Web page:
While there are still a lot of Q3 tech earnings reports left to be shared, what has been shared to date by companies such as Texas Instruments (TXN) , Taiwan Semiconductor (TSM) and Logitech (LOGI) suggests demand for many types of consumer tech hardware still looks pretty good as seasonally huge Q4 kicks off.
On Tuesday afternoon, TI reported that its Personal Electronics revenue -- it covers chip sales involving PCs, mobile devices and various other consumer electronics products -- rose more than 20% sequentially and about 15% annually.
In addition, when asked about the drivers of this growth, IR chief Dave Pahl suggested that -- unlike in Q2, when PCs and tablets were the main drivers -- TI's Personal Electronics strength is now pretty broad-based and also encompasses products such as TVs and smart speakers.
"[Our] best estimate or guesstimate of what's going on is that as people are spending more time at home, they're upgrading the things that they're using more, so that spend is broadening beyond just the PC," Pahl said. That's a take Logitech probably wouldn't disagree with.
The peripherals giant blew away its calendar Q3 estimates, with annual, constant-currency, revenue growth soaring to 73% from calendar Q2's 25%. The growth rates shown below for Logitech's PC webcam, videoconferencing hardware, gaming peripherals and tablet accessory businesses speak for themselves.
Logitech's September quarter (fiscal Q2) performance by business line. Source: Logitech.
In addition, smartphone demand seems to be rebounding well after taking a major nosedive in March and April. TSMC, which manufactures chips for Apple (AAPL) , Qualcomm (QCOM) , MediaTek and many other mobile chip developers, reported that its smartphone-related revenue rose 12% sequentially in Q3 and suggested that the business would continue doing well in Q4 in spite of the halting of shipments to Huawei's HiSilicon chip unit.
TSMC's report followed Q3 guidance hikes from several chip suppliers with healthy iPhone exposure, including NXP Semiconductors (NXPI) , STMicroelectronics (STM) and Qorvo (QRVO) . And TSMC's report was in turn followed by analyst reports pointing to strong iPhone 12 pre-orders.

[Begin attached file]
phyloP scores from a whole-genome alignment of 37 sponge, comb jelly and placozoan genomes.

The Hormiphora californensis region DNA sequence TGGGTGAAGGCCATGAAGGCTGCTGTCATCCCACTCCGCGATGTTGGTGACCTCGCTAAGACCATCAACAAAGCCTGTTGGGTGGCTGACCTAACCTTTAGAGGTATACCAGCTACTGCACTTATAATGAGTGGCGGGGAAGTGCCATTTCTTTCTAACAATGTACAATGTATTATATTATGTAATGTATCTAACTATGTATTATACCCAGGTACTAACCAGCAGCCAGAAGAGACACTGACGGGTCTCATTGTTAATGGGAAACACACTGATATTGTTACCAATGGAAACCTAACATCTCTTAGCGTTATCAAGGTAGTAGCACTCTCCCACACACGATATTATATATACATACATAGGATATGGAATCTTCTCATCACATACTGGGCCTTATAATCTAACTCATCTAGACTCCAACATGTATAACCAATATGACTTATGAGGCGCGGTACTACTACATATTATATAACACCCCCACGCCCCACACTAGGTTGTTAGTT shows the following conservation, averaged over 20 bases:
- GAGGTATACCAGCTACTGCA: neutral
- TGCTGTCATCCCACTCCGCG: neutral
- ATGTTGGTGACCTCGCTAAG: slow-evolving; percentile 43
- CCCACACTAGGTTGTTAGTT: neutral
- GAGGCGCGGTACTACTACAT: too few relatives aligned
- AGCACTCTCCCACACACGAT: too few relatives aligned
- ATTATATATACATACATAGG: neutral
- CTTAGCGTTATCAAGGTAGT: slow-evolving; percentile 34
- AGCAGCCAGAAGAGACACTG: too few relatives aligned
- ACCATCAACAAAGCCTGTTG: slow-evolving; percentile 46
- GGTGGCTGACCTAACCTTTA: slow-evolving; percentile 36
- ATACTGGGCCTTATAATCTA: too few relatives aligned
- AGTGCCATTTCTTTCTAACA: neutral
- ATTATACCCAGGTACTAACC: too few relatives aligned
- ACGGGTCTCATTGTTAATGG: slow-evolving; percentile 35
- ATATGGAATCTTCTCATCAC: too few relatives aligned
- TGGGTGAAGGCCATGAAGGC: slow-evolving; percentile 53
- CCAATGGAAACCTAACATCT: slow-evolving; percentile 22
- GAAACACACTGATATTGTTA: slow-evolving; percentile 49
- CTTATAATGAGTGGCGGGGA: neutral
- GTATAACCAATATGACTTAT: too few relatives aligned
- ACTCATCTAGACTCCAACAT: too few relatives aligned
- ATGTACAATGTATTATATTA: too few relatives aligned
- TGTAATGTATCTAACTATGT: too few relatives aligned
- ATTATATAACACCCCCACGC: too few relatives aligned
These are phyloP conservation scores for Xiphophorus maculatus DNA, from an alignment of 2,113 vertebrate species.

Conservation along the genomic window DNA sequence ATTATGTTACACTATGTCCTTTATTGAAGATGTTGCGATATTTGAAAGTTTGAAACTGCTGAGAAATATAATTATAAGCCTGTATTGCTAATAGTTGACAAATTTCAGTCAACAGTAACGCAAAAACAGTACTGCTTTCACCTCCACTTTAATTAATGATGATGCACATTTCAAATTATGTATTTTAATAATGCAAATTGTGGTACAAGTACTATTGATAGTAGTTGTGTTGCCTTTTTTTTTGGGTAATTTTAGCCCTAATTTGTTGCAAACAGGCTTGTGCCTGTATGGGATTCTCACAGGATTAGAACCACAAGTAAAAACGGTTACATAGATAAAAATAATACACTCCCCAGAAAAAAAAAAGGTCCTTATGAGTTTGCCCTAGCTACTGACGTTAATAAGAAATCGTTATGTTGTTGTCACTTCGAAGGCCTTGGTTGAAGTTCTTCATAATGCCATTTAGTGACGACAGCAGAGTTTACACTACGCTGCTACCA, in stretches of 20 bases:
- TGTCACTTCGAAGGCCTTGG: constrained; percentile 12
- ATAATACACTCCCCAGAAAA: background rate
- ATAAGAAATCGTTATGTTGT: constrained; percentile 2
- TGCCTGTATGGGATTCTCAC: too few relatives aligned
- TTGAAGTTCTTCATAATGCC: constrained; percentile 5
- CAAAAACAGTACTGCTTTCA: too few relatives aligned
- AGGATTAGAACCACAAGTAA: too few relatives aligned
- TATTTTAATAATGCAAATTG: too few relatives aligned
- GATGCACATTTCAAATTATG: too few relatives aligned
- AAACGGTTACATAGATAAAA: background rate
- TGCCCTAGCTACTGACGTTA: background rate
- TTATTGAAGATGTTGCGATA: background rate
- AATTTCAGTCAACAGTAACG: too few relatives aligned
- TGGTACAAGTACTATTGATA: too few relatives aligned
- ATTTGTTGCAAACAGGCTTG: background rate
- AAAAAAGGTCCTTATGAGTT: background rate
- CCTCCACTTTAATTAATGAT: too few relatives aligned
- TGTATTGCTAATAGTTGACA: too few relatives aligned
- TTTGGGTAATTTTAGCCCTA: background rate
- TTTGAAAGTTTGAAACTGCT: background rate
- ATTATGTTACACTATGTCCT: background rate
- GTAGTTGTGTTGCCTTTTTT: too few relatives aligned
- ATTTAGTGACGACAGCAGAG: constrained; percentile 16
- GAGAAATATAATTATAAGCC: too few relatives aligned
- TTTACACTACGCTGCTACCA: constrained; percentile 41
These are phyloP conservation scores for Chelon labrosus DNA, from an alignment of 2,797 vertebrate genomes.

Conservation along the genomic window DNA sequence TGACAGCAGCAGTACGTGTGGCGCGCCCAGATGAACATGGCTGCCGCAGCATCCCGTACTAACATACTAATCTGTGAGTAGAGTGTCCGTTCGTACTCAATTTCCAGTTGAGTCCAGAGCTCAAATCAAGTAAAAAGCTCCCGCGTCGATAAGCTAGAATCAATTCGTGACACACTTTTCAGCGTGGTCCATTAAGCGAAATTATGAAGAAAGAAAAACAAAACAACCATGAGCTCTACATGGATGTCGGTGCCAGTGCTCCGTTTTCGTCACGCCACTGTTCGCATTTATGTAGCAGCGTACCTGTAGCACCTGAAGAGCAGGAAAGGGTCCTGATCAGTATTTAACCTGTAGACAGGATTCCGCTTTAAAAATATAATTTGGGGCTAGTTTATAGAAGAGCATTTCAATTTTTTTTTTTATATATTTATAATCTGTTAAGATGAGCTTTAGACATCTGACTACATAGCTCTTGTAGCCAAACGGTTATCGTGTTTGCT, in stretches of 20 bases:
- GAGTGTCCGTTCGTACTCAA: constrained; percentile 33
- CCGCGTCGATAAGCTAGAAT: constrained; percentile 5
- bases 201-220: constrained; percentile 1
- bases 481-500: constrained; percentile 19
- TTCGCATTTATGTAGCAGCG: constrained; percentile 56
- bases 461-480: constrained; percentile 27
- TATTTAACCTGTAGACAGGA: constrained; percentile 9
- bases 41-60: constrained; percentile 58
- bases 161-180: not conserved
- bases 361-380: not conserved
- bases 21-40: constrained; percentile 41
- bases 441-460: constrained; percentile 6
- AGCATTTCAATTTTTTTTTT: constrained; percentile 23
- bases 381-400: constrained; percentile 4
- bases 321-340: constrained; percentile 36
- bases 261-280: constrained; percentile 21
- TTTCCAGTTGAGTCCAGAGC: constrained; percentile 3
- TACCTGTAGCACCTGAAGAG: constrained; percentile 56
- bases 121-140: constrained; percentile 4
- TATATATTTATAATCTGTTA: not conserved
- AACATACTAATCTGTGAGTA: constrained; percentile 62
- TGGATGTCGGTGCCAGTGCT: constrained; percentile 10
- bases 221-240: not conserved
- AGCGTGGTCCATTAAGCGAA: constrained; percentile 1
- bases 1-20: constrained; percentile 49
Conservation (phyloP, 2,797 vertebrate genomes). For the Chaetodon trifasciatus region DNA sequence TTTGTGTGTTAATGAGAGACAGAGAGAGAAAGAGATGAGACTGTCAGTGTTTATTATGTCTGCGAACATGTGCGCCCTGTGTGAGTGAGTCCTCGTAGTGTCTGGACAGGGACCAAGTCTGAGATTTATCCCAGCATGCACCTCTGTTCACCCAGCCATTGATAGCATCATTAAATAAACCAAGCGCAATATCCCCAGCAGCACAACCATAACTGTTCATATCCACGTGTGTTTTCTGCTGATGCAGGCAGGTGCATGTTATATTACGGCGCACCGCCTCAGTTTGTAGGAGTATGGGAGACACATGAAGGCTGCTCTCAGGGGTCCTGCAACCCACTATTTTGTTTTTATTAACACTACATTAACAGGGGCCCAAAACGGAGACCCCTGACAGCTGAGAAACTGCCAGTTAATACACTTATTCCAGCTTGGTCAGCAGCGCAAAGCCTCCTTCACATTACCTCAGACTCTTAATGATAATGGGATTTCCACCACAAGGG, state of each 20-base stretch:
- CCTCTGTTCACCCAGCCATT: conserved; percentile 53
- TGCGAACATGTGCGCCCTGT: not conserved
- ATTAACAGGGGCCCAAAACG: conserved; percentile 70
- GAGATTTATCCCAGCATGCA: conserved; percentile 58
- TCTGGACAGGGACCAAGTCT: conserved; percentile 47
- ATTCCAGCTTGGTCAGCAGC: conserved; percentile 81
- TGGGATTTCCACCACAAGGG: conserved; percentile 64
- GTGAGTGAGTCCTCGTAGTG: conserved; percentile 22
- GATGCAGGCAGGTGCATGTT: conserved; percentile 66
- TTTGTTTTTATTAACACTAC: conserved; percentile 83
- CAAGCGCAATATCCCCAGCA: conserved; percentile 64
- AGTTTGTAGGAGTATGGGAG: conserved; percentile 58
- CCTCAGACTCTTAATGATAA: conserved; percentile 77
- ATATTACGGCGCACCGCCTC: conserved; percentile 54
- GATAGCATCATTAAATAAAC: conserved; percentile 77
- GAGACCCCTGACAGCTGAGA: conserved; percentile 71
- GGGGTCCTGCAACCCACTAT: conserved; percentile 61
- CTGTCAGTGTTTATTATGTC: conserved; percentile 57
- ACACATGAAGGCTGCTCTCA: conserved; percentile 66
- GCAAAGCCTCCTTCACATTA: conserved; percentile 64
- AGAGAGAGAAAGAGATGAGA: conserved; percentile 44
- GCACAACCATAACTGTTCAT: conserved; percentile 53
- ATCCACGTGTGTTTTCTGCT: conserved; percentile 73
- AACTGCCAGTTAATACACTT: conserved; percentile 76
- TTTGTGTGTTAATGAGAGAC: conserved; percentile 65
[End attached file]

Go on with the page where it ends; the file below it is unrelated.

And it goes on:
Analyst Ming-Chi Kuo estimates that Apple saw 1.7 million to 2 million iPhone 12 pre-orders during the first 24 hours the phones were available -- well above the estimated 500,000 to 800,000 pre-orders seen for the iPhone 11 line a year ago, even though Apple for now is only taking orders for two of its four iPhone 12 models (the standard iPhone 12 and 12 Pro).
Kuo also estimates the two iPhone 12 models saw 7 million to 9 million pre-orders through the end of last weekend, which compares with 10 million to 12 million pre-orders for the entire iPhone 11 lineup a year earlier. He notes iPhone 12 Pro and Chinese pre-orders were particularly strong.
Last but not least, all signs still point to gaming hardware flying off of retail store and e-commerce warehouse shelves this holiday season. PlayStation 5 and Xbox Series X pre-orders have been selling out quickly after new stock becomes available, and Nvidia (NVDA) CEO Jensen Huang has forecast his company's new Ampere-architecture desktop GPUs will be supply-constrained through year's end.
None of this necessarily means that a company benefiting from these consumer spending trends is worth buying right now. Valuations look stretched for many (though not all) of the tech companies with strong exposure to them.
But all the same, what's been shared during the early stages of this earnings season about consumer tech hardware spending trends does bode well for the near-term, top-line performance of firms set to report over the next few weeks that also have strong exposure to the space -- even if a stimulus deal isn't reached this month.